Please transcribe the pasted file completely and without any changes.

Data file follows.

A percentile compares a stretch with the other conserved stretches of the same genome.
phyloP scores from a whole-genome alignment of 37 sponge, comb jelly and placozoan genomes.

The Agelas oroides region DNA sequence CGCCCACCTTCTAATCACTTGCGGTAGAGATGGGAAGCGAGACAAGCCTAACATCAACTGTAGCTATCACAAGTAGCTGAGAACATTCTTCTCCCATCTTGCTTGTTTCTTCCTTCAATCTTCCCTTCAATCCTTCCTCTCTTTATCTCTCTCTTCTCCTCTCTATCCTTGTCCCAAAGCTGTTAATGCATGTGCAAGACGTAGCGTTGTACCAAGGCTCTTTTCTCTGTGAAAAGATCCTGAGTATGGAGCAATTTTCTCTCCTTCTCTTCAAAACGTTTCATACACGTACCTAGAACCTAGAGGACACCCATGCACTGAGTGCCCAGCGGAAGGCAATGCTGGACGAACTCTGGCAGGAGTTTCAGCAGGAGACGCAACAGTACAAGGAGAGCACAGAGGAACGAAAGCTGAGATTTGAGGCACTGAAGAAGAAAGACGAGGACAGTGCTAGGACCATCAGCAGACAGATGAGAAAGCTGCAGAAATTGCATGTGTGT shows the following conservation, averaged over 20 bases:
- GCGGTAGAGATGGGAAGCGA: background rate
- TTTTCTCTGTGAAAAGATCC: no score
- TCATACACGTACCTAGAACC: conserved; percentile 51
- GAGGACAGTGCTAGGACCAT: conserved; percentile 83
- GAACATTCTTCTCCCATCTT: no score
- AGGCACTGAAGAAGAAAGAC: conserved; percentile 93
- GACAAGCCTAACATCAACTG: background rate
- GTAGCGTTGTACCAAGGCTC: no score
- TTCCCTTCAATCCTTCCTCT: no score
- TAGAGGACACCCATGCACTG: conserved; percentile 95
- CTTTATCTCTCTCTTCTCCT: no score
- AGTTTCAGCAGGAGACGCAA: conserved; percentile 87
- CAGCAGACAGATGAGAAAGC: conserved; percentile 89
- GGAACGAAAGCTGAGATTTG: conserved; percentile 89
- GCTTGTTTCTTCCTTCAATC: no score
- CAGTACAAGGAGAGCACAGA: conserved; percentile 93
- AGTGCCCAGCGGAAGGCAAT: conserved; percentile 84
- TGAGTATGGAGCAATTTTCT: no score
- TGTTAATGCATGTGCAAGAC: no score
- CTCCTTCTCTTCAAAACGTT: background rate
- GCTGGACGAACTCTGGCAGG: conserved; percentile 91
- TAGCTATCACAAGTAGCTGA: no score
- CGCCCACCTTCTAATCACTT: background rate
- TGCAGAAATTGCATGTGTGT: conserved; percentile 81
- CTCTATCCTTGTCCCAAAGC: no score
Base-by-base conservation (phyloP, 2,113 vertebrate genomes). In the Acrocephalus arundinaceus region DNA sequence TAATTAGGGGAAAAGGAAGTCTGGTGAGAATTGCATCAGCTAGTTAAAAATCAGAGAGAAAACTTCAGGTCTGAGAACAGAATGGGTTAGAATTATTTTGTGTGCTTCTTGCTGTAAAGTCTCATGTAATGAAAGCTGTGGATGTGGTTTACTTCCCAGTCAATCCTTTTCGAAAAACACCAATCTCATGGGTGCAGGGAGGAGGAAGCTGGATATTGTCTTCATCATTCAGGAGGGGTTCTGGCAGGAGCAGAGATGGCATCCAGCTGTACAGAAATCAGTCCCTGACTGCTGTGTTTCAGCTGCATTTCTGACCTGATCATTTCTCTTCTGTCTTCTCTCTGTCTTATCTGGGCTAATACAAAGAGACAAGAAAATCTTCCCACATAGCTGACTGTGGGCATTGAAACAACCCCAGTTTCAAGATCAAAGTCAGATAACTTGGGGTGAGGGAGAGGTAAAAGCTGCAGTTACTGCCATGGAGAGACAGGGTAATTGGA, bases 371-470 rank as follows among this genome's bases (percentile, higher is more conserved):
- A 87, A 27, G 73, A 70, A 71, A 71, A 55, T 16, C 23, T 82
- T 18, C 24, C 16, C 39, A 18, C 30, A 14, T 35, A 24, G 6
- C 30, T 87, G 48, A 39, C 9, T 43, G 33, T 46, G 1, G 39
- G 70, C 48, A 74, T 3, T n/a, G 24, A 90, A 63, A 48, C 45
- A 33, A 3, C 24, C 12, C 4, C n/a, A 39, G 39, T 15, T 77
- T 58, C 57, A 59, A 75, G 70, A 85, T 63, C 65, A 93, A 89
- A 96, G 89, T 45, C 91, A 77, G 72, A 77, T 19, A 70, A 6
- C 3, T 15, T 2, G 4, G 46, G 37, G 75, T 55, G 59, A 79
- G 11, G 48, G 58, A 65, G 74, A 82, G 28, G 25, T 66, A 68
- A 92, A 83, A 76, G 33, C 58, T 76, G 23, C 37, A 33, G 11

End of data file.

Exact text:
A percentile compares a stretch with the other conserved stretches of the same genome.
phyloP scores from a whole-genome alignment of 37 sponge, comb jelly and placozoan genomes.

The Agelas oroides region DNA sequence CGCCCACCTTCTAATCACTTGCGGTAGAGATGGGAAGCGAGACAAGCCTAACATCAACTGTAGCTATCACAAGTAGCTGAGAACATTCTTCTCCCATCTTGCTTGTTTCTTCCTTCAATCTTCCCTTCAATCCTTCCTCTCTTTATCTCTCTCTTCTCCTCTCTATCCTTGTCCCAAAGCTGTTAATGCATGTGCAAGACGTAGCGTTGTACCAAGGCTCTTTTCTCTGTGAAAAGATCCTGAGTATGGAGCAATTTTCTCTCCTTCTCTTCAAAACGTTTCATACACGTACCTAGAACCTAGAGGACACCCATGCACTGAGTGCCCAGCGGAAGGCAATGCTGGACGAACTCTGGCAGGAGTTTCAGCAGGAGACGCAACAGTACAAGGAGAGCACAGAGGAACGAAAGCTGAGATTTGAGGCACTGAAGAAGAAAGACGAGGACAGTGCTAGGACCATCAGCAGACAGATGAGAAAGCTGCAGAAATTGCATGTGTGT shows the following conservation, averaged over 20 bases:
- GCGGTAGAGATGGGAAGCGA: background rate
- TTTTCTCTGTGAAAAGATCC: no score
- TCATACACGTACCTAGAACC: conserved; percentile 51
- GAGGACAGTGCTAGGACCAT: conserved; percentile 83
- GAACATTCTTCTCCCATCTT: no score
- AGGCACTGAAGAAGAAAGAC: conserved; percentile 93
- GACAAGCCTAACATCAACTG: background rate
- GTAGCGTTGTACCAAGGCTC: no score
- TTCCCTTCAATCCTTCCTCT: no score
- TAGAGGACACCCATGCACTG: conserved; percentile 95
- CTTTATCTCTCTCTTCTCCT: no score
- AGTTTCAGCAGGAGACGCAA: conserved; percentile 87
- CAGCAGACAGATGAGAAAGC: conserved; percentile 89
- GGAACGAAAGCTGAGATTTG: conserved; percentile 89
- GCTTGTTTCTTCCTTCAATC: no score
- CAGTACAAGGAGAGCACAGA: conserved; percentile 93
- AGTGCCCAGCGGAAGGCAAT: conserved; percentile 84
- TGAGTATGGAGCAATTTTCT: no score
- TGTTAATGCATGTGCAAGAC: no score
- CTCCTTCTCTTCAAAACGTT: background rate
- GCTGGACGAACTCTGGCAGG: conserved; percentile 91
- TAGCTATCACAAGTAGCTGA: no score
- CGCCCACCTTCTAATCACTT: background rate
- TGCAGAAATTGCATGTGTGT: conserved; percentile 81
- CTCTATCCTTGTCCCAAAGC: no score
Base-by-base conservation (phyloP, 2,113 vertebrate genomes). In the Acrocephalus arundinaceus region DNA sequence TAATTAGGGGAAAAGGAAGTCTGGTGAGAATTGCATCAGCTAGTTAAAAATCAGAGAGAAAACTTCAGGTCTGAGAACAGAATGGGTTAGAATTATTTTGTGTGCTTCTTGCTGTAAAGTCTCATGTAATGAAAGCTGTGGATGTGGTTTACTTCCCAGTCAATCCTTTTCGAAAAACACCAATCTCATGGGTGCAGGGAGGAGGAAGCTGGATATTGTCTTCATCATTCAGGAGGGGTTCTGGCAGGAGCAGAGATGGCATCCAGCTGTACAGAAATCAGTCCCTGACTGCTGTGTTTCAGCTGCATTTCTGACCTGATCATTTCTCTTCTGTCTTCTCTCTGTCTTATCTGGGCTAATACAAAGAGACAAGAAAATCTTCCCACATAGCTGACTGTGGGCATTGAAACAACCCCAGTTTCAAGATCAAAGTCAGATAACTTGGGGTGAGGGAGAGGTAAAAGCTGCAGTTACTGCCATGGAGAGACAGGGTAATTGGA, bases 371-470 rank as follows among this genome's bases (percentile, higher is more conserved):
- A 87, A 27, G 73, A 70, A 71, A 71, A 55, T 16, C 23, T 82
- T 18, C 24, C 16, C 39, A 18, C 30, A 14, T 35, A 24, G 6
- C 30, T 87, G 48, A 39, C 9, T 43, G 33, T 46, G 1, G 39
- G 70, C 48, A 74, T 3, T n/a, G 24, A 90, A 63, A 48, C 45
- A 33, A 3, C 24, C 12, C 4, C n/a, A 39, G 39, T 15, T 77
- T 58, C 57, A 59, A 75, G 70, A 85, T 63, C 65, A 93, A 89
- A 96, G 89, T 45, C 91, A 77, G 72, A 77, T 19, A 70, A 6
- C 3, T 15, T 2, G 4, G 46, G 37, G 75, T 55, G 59, A 79
- G 11, G 48, G 58, A 65, G 74, A 82, G 28, G 25, T 66, A 68
- A 92, A 83, A 76, G 33, C 58, T 76, G 23, C 37, A 33, G 11